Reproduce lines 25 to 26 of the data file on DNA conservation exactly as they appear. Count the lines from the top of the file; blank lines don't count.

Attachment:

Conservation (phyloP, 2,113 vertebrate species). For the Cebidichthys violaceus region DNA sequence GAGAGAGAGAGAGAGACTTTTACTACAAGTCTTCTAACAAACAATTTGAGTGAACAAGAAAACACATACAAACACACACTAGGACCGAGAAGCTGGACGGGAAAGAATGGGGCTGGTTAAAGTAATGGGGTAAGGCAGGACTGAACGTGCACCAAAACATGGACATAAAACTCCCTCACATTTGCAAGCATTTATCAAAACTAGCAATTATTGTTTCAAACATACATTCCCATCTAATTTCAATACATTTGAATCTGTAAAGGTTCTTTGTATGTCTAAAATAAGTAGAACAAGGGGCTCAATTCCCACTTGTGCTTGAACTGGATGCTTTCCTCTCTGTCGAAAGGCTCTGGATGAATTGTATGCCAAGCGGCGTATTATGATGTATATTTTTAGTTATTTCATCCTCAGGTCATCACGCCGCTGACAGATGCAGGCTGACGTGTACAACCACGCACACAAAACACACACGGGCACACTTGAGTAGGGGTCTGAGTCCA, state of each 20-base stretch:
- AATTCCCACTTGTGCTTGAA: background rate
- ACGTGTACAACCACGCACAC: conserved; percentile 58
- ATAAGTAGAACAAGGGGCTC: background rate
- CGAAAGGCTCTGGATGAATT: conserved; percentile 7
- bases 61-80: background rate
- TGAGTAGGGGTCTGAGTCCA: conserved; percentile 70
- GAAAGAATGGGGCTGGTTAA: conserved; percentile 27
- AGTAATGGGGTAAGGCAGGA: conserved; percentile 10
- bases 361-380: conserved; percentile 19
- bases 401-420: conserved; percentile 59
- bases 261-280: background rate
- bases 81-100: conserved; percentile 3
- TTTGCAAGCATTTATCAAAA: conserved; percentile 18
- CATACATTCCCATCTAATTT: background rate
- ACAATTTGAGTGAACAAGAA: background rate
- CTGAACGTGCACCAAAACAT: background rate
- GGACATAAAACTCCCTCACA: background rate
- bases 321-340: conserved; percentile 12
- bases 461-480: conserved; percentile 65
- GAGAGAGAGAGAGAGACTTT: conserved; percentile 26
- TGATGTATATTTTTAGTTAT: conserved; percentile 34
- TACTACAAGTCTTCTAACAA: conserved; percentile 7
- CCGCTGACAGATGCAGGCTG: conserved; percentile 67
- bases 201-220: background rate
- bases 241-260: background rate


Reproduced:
- bases 201-220: background rate
- bases 241-260: background rate